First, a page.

October 23, 2016

ARC Review | Who's That Girl? by Mhairi McFarlane

Who's that Girl?
by Mhairi McFarlane
Publisher: Harper
Genre: Adult, Chick Lit, Contemporary Romance
Source: Edelweiss
Rating: ★★
Release Date: September 6th, 2016
When Edie is caught in a compromising position at her colleagues’ wedding, all the blame falls on her – turns out that personal popularity in the office is not that different from your schooldays. Shamed online and ostracised by everyone she knows, Edie’s forced to take an extended sabbatical – ghostwriting an autobiography for hot new acting talent, Elliot Owen. Easy, right? Wrong. Banished back to her hometown of Nottingham, Edie is not only dealing with a man who probably hasn’t heard the word ‘no’ in a decade, but also suffering an excruciating regression to her teenage years as she moves back in with her widowed father and judgy, layabout sister. When the world is asking who you are, it’s hard not to question yourself. Who’s that girl? Edie is ready to find out.

Disclaimer: Quotes taken from ARC; might differ from published book.

My first Mhairi book was You Had Me At Hello that I read three years ago. I remember being utterly charmed by her writing, which is the main reason why I requested this book apart from the blurb. 

Things I Like

So we have our heroine, Edie Thompson, who found herself stuck in a narrative she didn't ask for after an asshat of a colleague kissed her on his wedding day and they got caught by the bride. 

What. A. Mess. Right?

When I first met Edie, I was immediately taken with her. There is something about Edie that feels so relatable to me. I think it's the fact that she's a mess, haha. I love that she didn't have it together despite her age (something I can also relate). I empathize with her a lot; the things she went through in this book are just distressing. The online bullying she got after the Incident stressed both Edie and me out, but I admire her quiet resilience. I would have...I don't know, lost it. 

There are a lot of life lessons in this story, and I feel like I'm learning with Edie too. One of my favourite highlighted quotes in this book:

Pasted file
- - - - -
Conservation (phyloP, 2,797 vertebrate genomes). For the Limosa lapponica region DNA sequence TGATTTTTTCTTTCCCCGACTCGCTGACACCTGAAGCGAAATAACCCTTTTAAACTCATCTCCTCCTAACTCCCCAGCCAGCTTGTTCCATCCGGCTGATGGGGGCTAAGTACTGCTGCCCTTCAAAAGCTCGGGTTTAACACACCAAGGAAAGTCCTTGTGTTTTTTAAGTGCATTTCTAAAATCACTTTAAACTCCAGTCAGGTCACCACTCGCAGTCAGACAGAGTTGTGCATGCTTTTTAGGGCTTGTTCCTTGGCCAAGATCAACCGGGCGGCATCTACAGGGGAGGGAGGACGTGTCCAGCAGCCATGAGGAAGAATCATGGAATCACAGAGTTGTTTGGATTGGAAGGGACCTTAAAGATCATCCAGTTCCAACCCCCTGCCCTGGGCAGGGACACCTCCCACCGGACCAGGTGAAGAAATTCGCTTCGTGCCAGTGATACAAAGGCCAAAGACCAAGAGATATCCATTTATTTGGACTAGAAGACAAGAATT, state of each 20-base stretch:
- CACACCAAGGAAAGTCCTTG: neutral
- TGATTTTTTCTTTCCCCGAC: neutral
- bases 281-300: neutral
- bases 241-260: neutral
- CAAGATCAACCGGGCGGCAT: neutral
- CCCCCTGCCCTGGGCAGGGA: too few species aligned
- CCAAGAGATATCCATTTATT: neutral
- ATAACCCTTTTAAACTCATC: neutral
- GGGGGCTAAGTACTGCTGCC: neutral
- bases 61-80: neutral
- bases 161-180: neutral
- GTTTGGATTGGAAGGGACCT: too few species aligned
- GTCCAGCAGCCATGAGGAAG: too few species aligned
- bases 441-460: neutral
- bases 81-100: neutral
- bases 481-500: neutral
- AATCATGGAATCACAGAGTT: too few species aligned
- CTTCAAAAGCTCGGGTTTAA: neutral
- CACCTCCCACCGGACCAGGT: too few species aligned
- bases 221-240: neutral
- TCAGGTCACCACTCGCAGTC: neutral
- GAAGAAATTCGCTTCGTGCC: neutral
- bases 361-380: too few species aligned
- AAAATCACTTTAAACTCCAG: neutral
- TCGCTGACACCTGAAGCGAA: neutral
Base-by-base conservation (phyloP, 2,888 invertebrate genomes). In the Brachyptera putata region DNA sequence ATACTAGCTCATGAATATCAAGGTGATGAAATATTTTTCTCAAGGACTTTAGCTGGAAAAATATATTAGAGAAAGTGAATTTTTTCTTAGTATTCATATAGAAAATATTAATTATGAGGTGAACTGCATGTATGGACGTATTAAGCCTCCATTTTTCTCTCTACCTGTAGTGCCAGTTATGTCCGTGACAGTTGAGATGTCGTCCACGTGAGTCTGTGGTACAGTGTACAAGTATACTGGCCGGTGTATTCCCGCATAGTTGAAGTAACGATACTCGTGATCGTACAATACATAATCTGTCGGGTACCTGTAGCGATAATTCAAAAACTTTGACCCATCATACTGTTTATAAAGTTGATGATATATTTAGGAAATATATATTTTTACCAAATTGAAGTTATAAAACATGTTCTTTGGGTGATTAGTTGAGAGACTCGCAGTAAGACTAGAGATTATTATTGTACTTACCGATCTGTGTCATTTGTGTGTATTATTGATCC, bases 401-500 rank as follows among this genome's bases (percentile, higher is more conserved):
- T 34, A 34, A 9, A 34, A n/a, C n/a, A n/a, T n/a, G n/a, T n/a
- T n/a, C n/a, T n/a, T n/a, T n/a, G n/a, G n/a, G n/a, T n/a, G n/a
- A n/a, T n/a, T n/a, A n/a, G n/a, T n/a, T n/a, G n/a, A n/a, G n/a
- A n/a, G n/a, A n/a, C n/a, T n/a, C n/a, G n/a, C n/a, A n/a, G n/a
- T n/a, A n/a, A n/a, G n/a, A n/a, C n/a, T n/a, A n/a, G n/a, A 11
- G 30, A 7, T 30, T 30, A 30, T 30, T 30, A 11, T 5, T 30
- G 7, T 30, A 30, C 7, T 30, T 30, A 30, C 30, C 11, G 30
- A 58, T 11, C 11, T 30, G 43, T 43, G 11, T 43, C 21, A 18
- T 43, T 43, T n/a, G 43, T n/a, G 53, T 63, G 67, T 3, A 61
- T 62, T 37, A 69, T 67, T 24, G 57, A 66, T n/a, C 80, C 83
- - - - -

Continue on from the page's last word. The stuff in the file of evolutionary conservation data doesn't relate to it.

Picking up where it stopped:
You won't find someone who treats you as you should be treated until you start to believe you are worth the ones you want, the ones who aren't asking you to do any work. Find the man who appreciates you at your best, not one who confirms your worst suspicions about yourself.

The romance in this book is very nicely developed. It didn't take up the majority of the story, and it wasn't a panacea for Edie's storyline. I adore Elliot and Edie together; Elliot's very easy to like although he should work on his communication skills, the idiot.

There is a line by Elliot that made me laugh like mad when I read it. The context is that he was telling Edie what he admired most about her and it made her cry and he went, "Edie...why are you crying, you spoon?". I just lost it, you guys, I don't know why I found that line so hilarious. 

Things I Don't Like

...nothing much, really? I screeched a bit at the ending because...ugh. I'm considering asking Mhairi for a bonus scene, just a small scene, of what happened after the last line. It was a perfect ending, don't get me wrong, but just...ugh. I want more.

Overall, it's such an entertaining story. Edie grew a lot by the end of the story with the help of Elliot, her neighbour Margot, and her true support system Hannah and Nick. What I get from this is that it's never too late to turn your life around, to discover new things about yourself and that, to quote Elliot, those who know you better, know better.

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